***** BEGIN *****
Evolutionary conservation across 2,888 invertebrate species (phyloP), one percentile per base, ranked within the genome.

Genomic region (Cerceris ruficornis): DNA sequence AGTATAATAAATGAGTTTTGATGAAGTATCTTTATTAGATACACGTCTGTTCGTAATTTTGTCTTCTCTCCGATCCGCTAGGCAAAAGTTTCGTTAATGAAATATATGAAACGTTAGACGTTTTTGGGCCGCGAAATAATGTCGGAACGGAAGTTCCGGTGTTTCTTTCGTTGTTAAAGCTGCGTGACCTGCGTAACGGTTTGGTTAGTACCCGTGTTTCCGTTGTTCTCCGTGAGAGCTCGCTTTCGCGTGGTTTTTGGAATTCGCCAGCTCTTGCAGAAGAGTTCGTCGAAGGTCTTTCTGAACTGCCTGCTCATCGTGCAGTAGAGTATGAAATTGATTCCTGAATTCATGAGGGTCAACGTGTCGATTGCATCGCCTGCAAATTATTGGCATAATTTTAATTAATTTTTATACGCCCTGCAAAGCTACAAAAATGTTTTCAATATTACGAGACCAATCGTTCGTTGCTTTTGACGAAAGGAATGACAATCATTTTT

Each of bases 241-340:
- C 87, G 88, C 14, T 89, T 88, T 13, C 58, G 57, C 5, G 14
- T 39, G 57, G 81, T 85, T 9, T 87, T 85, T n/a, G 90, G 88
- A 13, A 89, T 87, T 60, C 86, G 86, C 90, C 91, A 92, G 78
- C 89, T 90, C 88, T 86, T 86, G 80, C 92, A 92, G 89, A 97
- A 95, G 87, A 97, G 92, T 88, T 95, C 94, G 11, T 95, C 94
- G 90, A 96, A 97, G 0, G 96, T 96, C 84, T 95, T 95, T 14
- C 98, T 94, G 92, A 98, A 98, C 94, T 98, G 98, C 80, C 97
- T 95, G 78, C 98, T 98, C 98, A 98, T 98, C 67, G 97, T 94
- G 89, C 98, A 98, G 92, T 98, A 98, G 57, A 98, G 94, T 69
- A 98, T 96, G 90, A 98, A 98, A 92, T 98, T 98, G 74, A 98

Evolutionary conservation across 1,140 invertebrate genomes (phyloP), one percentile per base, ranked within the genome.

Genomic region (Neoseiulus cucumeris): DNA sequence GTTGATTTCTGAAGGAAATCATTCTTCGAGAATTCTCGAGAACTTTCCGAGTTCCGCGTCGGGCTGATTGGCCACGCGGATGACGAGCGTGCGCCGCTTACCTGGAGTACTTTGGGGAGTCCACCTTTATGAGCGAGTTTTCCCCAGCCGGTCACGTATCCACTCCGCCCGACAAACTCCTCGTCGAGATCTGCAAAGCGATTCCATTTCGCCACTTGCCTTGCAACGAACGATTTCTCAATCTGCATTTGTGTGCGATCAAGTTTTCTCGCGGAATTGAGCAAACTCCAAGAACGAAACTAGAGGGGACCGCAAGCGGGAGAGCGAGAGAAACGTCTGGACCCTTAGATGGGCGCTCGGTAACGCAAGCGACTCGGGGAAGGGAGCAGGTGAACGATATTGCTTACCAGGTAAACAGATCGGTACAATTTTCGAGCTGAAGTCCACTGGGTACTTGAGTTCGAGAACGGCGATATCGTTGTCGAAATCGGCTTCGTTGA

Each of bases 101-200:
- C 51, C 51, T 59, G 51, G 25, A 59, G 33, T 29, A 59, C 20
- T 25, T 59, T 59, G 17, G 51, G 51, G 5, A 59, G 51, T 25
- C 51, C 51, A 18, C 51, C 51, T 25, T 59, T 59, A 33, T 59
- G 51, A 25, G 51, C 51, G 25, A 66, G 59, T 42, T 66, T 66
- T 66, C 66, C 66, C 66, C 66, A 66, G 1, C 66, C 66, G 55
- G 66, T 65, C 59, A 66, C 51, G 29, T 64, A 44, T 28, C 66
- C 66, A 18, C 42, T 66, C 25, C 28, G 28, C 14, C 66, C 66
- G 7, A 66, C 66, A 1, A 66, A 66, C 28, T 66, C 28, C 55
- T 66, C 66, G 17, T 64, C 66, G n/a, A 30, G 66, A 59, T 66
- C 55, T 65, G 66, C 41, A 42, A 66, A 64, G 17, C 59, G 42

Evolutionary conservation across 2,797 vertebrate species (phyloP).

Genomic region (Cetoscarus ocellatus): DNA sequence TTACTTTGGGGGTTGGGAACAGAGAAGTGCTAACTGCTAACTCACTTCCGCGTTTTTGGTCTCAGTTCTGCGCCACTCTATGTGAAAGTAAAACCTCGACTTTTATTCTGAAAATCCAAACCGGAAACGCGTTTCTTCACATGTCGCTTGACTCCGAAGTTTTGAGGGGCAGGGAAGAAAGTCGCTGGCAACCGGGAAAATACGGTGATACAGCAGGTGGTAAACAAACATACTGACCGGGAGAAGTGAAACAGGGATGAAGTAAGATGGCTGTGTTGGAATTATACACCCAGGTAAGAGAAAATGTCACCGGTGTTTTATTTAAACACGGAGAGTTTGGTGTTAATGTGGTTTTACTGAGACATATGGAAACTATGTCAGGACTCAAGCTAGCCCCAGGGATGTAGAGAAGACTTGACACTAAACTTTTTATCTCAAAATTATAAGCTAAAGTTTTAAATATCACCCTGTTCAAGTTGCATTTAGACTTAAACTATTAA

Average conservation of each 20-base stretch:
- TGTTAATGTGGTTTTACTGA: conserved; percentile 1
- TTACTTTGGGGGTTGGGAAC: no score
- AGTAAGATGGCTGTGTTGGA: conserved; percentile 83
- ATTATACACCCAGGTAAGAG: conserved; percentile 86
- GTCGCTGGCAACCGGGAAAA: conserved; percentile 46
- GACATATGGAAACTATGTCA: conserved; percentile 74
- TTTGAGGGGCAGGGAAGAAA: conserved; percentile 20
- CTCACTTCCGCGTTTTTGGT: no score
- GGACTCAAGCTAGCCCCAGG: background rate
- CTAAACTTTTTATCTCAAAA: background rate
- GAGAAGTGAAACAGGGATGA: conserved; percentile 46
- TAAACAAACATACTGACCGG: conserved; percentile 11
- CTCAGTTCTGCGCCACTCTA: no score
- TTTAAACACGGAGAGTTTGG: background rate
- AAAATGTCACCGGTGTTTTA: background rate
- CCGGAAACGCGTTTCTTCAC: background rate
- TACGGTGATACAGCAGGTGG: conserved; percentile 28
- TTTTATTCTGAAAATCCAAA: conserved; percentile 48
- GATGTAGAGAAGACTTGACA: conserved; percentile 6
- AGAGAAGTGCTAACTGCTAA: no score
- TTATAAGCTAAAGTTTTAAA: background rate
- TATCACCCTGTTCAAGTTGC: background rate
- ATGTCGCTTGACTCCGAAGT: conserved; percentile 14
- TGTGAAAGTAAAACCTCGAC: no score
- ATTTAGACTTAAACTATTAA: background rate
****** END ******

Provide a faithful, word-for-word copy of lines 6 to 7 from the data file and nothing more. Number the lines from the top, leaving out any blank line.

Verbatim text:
- A 13, A 89, T 87, T 60, C 86, G 86, C 90, C 91, A 92, G 78
- C 89, T 90, C 88, T 86, T 86, G 80, C 92, A 92, G 89, A 97